Vitamin B6 is involved in central metabolic processes, for example in the conversion and incorporation of proteins and in the formation and protection of nerve connections. It also supports the immune system. The body cannot produce the water-soluble vitamin B6 itself, which is why it must be supplied through the diet.
Vitamin B6 performs many important functions in the human body because it is an elementary component of several enzymes. The corresponding coenzymes PLP (pyridoxal phosphate) and PMP (pyridoxamine phosphate) are involved in almost 100 metabolic processes and are formed from B6.
Vitamin B6, for example, plays an important role in amino acid metabolism, in which the body’s own substances are produced from the building blocks of proteins. PLP also helps in the production of numerous messenger substances of the nervous system (neurotransmitters) such as serotonin, dopamine or the allergy messenger histamine. But it is also involved in blood formation, especially the production of hemoglobin (the pigment of red blood cells).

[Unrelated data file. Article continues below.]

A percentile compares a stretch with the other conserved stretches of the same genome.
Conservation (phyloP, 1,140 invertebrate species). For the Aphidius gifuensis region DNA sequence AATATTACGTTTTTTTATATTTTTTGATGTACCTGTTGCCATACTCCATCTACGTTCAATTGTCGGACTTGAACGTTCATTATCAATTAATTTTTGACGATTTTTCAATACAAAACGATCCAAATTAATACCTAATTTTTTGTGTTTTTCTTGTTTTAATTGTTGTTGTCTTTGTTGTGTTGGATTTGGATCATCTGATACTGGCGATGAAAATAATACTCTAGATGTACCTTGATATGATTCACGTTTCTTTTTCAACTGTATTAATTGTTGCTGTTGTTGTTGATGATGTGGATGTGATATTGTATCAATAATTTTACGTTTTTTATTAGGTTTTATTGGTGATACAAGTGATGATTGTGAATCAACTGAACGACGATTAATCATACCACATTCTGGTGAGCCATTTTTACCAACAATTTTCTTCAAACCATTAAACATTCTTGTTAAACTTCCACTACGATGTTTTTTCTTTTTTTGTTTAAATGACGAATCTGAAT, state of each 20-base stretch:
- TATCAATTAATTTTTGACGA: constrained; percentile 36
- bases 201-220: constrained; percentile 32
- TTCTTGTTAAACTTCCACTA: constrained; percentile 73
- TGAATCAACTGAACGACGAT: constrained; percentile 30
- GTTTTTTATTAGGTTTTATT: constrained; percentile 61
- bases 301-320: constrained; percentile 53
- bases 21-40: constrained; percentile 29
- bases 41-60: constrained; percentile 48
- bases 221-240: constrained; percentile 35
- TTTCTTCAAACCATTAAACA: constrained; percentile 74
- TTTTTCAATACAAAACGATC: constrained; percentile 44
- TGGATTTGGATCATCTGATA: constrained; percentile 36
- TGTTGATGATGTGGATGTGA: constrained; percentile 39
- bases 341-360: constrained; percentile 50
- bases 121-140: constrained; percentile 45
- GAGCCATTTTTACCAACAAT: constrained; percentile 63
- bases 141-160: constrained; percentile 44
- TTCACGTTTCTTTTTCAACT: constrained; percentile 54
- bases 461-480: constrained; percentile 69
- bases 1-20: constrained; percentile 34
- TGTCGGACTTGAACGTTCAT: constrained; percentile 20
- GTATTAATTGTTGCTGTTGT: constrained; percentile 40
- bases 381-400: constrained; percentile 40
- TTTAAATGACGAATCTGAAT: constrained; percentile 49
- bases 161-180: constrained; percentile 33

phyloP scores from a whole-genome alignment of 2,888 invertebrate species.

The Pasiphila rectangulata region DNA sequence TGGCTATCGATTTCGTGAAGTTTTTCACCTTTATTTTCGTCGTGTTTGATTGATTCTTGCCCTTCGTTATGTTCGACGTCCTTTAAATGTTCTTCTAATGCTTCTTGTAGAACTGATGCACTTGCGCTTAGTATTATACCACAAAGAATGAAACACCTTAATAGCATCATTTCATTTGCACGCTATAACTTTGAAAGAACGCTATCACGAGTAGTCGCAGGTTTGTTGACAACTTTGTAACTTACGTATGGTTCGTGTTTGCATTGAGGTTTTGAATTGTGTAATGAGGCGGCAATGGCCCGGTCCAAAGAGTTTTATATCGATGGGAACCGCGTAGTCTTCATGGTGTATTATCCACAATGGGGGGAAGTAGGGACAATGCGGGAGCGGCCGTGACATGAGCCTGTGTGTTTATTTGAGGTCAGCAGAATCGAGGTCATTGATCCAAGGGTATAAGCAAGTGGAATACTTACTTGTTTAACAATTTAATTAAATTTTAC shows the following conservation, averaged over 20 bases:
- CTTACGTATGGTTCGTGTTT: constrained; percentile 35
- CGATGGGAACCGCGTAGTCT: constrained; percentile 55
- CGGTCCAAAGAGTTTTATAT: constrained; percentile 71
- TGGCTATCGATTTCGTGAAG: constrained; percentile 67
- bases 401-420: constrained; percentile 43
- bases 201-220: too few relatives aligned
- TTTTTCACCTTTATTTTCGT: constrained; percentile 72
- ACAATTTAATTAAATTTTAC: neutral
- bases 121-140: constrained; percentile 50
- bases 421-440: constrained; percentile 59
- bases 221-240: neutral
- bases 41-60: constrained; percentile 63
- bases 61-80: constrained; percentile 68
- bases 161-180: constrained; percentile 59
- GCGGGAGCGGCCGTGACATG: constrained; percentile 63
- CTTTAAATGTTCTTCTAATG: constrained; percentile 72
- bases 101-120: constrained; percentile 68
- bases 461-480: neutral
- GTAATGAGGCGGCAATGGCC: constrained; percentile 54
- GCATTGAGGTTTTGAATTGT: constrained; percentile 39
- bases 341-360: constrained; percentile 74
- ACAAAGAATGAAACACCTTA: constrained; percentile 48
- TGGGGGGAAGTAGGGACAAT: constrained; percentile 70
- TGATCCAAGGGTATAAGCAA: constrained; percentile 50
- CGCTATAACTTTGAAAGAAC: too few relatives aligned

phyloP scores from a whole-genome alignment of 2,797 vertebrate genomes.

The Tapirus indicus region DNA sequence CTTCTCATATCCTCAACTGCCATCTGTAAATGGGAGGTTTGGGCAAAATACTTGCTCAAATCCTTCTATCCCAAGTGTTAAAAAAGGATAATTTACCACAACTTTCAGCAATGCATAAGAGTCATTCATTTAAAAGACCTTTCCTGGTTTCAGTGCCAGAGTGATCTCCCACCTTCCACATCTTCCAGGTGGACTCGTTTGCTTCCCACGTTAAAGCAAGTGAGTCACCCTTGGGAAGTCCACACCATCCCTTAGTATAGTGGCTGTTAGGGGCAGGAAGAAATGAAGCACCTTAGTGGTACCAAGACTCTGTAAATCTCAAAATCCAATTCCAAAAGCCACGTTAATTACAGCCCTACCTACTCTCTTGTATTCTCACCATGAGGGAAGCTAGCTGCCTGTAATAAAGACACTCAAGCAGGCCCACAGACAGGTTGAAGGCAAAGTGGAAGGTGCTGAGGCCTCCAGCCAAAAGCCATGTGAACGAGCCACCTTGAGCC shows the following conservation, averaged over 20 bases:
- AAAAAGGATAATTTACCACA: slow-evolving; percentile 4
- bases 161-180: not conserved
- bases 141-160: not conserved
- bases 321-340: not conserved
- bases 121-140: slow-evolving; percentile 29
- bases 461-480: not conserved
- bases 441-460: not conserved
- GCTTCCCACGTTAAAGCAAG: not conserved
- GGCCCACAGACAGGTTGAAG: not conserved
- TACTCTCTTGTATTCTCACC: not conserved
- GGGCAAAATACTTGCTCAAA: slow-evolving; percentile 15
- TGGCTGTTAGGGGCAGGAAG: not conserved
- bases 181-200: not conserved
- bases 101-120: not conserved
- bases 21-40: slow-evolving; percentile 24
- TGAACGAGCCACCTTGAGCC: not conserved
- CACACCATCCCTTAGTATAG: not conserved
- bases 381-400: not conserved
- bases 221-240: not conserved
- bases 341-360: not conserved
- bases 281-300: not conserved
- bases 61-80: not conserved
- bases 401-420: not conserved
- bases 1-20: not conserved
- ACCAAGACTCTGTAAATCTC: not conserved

PLP (and thus vitamin B6) is also involved in fat metabolism and the regulation of the immune system. The vitamin is also said to be effective in the treatment of complaints such as morning sickness, premenstrual syndrome (PMS) and carpal tunnel syndrome.
The chip contains frequencies and information that are intended to support the absorption, utilization and effectiveness of vitamin B6.